Tina Starling provided members with a Power Point presentation. This PowerPoint presentation can be found on the following link:
The Chair expressed concern about the level of primary care going into the IMWC’s and commented that this seemed to differ from what they had been told previously.
Stephen Porter responded that following the pattern the Council set out in Partnership with other organisations of looking at a range of services and integrated hubs of social care, health and other professionals, third sector, voluntary and community, the very baseline would be to have a GP presence there. He further explained it will ultimately depend on which model is chosen. If they go with option 3 everyone wont be on the same site. He clarified that this in itself wont bring in new GP’s but there is another programme that is going to bring in 12 new GP’s into the area. He confirmed that they also have plans to change how GP’s work as primary care networks in a more collaborative way, there are services such as local area coordination and social prescribing to take pressure off GP’s. It has been proven elsewhere that co-location is really effective in terms of networking so people don’t have to tell their story several times over and to get a more joined up response rather than having to go through 15 different doors they go through just one. Residents will have at least what they have now in terms of primary care but third sector voluntary professionals as well.
The Chair asked the Corporate Director of Adults, Housing and Health for his view. The Corporate Director of Adults, Housing and Health confirmed that they need to be careful about the numbers as it does not appear to be a representative sample and it would be dangerous to conclude a preferred option by counting the numbers. He clarified that the original model was primary care as part of an IMC and that moved to a primary care network where a lot more services will be provided to residents in the network. The Corporate Director of Adults, Housing and Health confirmed that he would prefer to have primary care on site.
Councillor Pothecary queried if option 4 is realistic in terms of fitting in all of the services that have been promised will be transferred from Orsett to Lodge Lane along with building a new GP site as well. Councillor Pothecary also commented that it is very clear from the consultation that what people care about is capacity and she questioned what is being done about that.
Stephen Porter responded that with regard to Orsett they needed to improve access to all its services as it is an old building that needs refurbishing and it is not fit for purpose in terms of modern expectations of services in the NHS. The services that come out of there need to go somewhere else and to an accessible place. Based on further discussions as part of the scoring process and when they develop the business case, they will be looking at what meets the needs of the community best but they will also need to factor in other considerations such as transport and the Council’s clean air policy and accessibility for disabled residents. Stephen Porter acknowledged the concerns about capacity and people being able to get appointments and confirmed this will be fully scoped out and addressed as part of the wider plan.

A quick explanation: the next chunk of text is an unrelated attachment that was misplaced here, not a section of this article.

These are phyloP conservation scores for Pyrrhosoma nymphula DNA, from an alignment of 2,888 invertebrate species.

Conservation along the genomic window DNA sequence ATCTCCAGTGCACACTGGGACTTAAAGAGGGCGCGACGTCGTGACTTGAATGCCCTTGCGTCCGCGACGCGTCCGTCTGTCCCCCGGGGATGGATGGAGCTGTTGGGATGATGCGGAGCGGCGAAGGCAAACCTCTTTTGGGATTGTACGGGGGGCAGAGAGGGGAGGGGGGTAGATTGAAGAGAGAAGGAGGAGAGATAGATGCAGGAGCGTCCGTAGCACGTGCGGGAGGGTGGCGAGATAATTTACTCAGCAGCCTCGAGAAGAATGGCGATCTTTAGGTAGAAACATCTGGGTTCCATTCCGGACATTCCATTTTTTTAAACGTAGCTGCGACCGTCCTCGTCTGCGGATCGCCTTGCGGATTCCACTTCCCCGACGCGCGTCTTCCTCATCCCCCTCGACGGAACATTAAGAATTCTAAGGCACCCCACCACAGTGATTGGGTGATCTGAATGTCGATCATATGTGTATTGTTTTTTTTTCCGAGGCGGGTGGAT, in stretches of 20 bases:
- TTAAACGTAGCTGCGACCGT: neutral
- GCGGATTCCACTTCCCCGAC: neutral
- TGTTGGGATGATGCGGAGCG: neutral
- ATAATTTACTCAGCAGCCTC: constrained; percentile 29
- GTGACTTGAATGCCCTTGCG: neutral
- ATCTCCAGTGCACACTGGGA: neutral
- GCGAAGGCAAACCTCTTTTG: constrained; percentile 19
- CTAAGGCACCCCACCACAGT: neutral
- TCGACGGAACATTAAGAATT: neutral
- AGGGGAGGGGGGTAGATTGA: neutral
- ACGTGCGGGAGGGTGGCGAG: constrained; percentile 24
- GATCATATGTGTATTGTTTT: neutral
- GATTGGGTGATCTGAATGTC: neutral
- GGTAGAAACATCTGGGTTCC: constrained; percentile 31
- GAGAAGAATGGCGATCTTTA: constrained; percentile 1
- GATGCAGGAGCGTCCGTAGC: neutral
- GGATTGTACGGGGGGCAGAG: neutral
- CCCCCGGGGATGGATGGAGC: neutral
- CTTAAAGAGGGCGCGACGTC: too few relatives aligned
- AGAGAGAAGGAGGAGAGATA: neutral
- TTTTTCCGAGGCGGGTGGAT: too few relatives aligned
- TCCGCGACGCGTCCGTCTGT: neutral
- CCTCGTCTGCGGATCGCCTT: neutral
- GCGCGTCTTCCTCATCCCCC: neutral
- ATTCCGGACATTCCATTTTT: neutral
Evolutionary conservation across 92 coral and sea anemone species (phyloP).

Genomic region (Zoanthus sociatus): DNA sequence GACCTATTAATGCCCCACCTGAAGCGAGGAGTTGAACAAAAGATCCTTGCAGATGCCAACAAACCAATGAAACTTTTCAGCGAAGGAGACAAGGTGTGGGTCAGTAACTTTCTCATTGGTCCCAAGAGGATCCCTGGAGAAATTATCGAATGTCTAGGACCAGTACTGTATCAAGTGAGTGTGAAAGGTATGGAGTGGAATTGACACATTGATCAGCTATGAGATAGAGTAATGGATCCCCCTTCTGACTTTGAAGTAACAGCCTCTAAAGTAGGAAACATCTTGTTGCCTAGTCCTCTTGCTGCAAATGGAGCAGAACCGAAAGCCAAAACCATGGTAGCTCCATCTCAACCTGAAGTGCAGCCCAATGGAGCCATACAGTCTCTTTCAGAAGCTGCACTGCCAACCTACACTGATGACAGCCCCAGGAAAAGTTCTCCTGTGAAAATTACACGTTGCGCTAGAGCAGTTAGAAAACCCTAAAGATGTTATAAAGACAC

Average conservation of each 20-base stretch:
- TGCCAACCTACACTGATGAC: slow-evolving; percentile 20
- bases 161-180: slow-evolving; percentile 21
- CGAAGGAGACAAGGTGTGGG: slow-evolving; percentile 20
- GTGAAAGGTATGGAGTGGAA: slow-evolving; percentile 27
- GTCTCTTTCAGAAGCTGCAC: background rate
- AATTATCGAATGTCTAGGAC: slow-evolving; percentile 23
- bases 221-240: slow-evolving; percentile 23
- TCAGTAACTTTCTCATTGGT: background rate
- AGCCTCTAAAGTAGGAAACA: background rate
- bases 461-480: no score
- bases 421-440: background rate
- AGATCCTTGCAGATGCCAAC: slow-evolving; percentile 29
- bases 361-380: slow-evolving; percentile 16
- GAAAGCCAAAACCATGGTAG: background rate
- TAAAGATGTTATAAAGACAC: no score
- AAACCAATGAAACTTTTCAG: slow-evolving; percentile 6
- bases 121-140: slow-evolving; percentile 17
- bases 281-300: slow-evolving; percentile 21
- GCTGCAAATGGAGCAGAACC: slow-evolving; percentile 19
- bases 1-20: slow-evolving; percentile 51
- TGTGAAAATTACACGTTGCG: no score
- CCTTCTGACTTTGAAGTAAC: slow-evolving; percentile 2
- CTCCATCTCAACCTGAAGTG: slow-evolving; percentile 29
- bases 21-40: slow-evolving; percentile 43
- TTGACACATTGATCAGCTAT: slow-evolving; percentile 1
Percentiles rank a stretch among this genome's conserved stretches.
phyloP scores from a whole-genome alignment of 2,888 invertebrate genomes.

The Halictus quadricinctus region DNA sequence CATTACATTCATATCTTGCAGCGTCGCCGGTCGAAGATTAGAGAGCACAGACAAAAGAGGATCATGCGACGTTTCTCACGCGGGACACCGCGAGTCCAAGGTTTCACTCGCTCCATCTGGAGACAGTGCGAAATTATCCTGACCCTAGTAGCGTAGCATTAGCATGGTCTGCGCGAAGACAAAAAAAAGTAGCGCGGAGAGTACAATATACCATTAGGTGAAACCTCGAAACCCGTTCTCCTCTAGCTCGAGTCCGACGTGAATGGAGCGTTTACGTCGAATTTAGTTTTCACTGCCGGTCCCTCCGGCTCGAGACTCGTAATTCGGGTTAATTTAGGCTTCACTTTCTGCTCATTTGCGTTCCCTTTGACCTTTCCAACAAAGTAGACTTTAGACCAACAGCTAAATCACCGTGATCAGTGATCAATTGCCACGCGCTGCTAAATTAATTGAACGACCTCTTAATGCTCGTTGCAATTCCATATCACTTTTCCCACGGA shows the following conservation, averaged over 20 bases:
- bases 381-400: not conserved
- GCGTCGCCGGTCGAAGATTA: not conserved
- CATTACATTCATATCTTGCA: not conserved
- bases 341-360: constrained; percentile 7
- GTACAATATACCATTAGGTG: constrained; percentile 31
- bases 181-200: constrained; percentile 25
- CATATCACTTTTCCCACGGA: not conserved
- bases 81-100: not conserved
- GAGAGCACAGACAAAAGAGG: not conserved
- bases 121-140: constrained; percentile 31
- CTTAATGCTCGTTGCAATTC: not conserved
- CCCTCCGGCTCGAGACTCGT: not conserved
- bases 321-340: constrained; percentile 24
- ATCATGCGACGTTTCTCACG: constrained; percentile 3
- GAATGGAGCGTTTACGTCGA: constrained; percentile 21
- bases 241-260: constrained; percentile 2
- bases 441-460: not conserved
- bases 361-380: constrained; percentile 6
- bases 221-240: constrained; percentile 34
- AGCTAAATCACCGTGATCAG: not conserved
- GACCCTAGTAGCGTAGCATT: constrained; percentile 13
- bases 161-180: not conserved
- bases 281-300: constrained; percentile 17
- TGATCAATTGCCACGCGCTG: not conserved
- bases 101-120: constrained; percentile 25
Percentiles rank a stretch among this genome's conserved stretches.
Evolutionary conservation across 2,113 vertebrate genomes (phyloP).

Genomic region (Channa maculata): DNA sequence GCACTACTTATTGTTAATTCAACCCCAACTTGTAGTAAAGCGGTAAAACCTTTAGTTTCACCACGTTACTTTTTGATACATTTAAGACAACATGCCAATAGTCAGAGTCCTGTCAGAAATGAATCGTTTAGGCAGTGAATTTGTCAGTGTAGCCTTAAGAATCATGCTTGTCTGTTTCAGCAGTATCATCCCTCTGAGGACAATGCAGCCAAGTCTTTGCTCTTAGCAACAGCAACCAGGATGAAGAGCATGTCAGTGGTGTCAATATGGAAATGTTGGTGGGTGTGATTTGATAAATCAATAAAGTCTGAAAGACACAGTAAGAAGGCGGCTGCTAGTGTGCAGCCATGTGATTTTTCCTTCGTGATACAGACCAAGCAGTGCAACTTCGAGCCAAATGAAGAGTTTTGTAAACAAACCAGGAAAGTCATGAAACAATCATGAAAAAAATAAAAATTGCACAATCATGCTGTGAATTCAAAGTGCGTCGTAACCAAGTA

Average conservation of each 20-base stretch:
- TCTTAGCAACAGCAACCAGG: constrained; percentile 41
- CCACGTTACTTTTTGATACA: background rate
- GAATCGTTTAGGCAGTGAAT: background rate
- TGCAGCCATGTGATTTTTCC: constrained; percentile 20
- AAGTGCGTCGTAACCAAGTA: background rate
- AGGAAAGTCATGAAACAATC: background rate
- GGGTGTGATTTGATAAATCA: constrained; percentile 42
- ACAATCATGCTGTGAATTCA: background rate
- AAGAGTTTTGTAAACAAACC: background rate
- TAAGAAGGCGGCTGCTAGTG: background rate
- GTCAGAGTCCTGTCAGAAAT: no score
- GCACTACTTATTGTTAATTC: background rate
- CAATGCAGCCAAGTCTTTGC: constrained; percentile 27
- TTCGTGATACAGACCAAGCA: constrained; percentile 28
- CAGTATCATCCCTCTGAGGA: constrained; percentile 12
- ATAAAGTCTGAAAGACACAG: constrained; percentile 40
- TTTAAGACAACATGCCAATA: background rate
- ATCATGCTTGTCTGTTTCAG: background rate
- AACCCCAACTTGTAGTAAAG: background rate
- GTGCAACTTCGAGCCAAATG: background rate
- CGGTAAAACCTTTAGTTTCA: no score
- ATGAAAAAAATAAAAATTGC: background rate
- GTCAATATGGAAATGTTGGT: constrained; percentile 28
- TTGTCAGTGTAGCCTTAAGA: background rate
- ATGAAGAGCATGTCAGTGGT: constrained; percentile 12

Councillor Pothecary questioned if they do go with option 4, would there be capacity at Stifford Clays to attract more GP’s.
Stephen Porter replied that he could do a whole presentation on this issue alone and that the number of GP’s is a challenge nationally. He confirmed that more people have been seen this year than last year and they are also trying to take the pressure off GP’s through social prescribing. They are working with colleagues at the Council and they have 13 actions to transform how primary care works in Thurrock. Stephen Porter stated that they acknowledge the problem and are trying to address it.
Councillor Fish stated that he attended one of the engagement sessions at Community House in Seabrooke Rise and as noted in the presentation the turnout was disappointing. Councillor Fish stated that it was clear to him that option 4 should be the preferred option because of the advantages of co-location so it is a surprise that so many people were in favour of option 3 and therefore he queried if this is because there was a lot more replies when they visited the Stifford Clays surgery. If there had been more people at the engagement process in Seabrooke Rise and as these residents don’t know the Stifford Clay’s surgery, there may have been more replies favouring option 4.
Tina Starling responded that when she visited other surgeries a lot of residents still went for the Stifford Clays option due to the traffic issues in Long Lane. Stifford Clays is a massive building and if they go with option 4 that site will be sold.
The Chair sought confirmation that there is going to be GP’s at the Corringham IMC as previously stated.
Stephen Porter confirmed he was unable to answer this as he was not responsible for that area. The Chair requested a response to this question by email after the meeting.
Councillor Polley clarified that on page 6 of the agenda which covers the minutes of the previous meeting on 7 June 2022, Tiffany Hemming stated that from Sept 2022 12 newly qualified GP’s will be based out of the Corringham IMC.
The Chair asked the Corporate Director for Adults, Housing and Health for an update on the Tilbury IMC. The Corporate Director for Adults, Housing and Health confirmed that the OBC (Outline Business Case) has been submitted but with the caveat that it needs formal approval.
Tina Starling and Stephen Porter left the meeting at 19.48